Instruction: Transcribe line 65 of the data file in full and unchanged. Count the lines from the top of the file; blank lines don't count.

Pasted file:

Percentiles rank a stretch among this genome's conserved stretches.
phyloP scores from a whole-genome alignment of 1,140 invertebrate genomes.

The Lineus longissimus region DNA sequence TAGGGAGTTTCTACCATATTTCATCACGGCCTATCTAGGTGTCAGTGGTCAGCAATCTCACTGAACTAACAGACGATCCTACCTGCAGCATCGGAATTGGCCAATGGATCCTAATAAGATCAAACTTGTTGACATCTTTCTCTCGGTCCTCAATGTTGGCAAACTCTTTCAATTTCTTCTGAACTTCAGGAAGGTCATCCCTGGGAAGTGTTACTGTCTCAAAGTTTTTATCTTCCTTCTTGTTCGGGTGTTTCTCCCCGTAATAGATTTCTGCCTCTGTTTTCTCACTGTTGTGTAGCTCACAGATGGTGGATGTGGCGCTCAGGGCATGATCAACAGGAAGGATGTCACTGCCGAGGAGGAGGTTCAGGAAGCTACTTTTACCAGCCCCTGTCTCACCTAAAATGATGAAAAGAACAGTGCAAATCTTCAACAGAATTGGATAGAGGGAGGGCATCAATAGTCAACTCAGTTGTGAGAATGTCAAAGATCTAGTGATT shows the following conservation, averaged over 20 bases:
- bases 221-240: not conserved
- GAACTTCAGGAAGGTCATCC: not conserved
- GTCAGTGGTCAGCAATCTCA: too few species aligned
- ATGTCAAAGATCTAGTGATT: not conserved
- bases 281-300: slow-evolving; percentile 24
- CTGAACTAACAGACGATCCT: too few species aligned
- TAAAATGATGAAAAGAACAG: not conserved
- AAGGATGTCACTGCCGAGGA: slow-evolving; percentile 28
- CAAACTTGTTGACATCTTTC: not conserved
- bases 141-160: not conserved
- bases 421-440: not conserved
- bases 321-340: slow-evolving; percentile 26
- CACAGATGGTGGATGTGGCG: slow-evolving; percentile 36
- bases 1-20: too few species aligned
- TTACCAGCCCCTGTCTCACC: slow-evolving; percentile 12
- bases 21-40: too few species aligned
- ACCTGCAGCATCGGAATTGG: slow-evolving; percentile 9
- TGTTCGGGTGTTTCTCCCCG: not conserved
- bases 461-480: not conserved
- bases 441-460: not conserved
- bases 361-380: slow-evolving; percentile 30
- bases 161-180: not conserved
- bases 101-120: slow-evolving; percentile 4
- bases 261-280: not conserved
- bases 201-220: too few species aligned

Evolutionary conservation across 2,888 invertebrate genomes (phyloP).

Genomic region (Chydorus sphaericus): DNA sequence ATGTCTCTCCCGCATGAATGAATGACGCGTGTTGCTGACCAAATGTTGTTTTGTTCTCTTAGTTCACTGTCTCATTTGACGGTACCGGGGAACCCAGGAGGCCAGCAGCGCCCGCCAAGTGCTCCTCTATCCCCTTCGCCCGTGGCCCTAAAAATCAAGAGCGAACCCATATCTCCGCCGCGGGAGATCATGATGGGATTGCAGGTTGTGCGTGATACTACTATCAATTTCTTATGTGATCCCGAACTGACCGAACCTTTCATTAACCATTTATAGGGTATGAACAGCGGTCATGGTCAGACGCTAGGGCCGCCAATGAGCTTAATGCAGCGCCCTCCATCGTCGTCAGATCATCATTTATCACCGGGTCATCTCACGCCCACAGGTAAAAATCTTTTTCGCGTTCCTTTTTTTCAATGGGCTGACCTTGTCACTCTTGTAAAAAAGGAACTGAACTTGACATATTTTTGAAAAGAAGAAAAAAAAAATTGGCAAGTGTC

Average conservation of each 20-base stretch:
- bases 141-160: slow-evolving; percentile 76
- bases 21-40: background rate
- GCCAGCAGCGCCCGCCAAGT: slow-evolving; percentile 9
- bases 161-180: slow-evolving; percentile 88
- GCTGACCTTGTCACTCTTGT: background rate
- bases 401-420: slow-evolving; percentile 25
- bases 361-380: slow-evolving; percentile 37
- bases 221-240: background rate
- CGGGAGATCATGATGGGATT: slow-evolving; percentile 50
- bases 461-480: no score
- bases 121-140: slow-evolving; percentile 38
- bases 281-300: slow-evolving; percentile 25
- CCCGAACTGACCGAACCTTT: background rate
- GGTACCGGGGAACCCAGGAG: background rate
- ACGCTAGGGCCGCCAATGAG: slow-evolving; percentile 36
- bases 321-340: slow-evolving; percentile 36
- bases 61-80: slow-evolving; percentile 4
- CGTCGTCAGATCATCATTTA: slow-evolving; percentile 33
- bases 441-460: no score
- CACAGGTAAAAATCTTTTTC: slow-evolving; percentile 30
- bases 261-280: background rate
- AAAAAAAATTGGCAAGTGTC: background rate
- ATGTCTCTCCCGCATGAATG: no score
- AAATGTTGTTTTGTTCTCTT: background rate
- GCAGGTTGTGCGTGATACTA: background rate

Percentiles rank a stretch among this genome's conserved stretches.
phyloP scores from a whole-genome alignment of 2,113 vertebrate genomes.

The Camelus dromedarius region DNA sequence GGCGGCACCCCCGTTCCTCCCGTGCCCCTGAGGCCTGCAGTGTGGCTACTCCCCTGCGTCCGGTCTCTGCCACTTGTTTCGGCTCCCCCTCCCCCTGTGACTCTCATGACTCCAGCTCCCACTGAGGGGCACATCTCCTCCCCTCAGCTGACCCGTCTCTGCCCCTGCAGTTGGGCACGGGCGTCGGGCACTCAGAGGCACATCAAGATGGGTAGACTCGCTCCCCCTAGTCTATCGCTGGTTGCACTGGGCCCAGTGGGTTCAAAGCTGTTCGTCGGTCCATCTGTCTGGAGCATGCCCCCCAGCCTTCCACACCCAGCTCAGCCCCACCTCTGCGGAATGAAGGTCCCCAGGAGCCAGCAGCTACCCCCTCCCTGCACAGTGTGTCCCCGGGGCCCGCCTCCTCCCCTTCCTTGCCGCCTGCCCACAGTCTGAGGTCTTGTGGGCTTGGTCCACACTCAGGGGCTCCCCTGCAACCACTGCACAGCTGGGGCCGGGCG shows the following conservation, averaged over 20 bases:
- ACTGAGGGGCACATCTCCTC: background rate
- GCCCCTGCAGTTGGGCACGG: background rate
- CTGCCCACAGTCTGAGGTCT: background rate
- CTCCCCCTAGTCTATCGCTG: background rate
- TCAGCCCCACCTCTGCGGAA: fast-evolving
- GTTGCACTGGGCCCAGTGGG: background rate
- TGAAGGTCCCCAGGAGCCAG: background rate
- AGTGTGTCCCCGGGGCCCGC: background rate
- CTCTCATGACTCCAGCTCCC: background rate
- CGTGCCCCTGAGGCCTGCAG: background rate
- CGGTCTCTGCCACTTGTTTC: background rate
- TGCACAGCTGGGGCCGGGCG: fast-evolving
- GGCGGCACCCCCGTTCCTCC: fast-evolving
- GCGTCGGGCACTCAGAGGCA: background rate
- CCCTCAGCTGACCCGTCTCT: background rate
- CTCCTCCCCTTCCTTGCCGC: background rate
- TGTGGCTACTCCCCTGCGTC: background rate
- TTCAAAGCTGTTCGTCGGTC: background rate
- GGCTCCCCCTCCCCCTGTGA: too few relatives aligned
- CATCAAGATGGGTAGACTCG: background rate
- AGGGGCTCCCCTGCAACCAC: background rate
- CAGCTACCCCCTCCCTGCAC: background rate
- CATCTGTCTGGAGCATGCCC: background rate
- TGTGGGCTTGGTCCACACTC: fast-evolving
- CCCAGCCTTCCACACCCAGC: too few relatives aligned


- GTTGCACTGGGCCCAGTGGG: background rate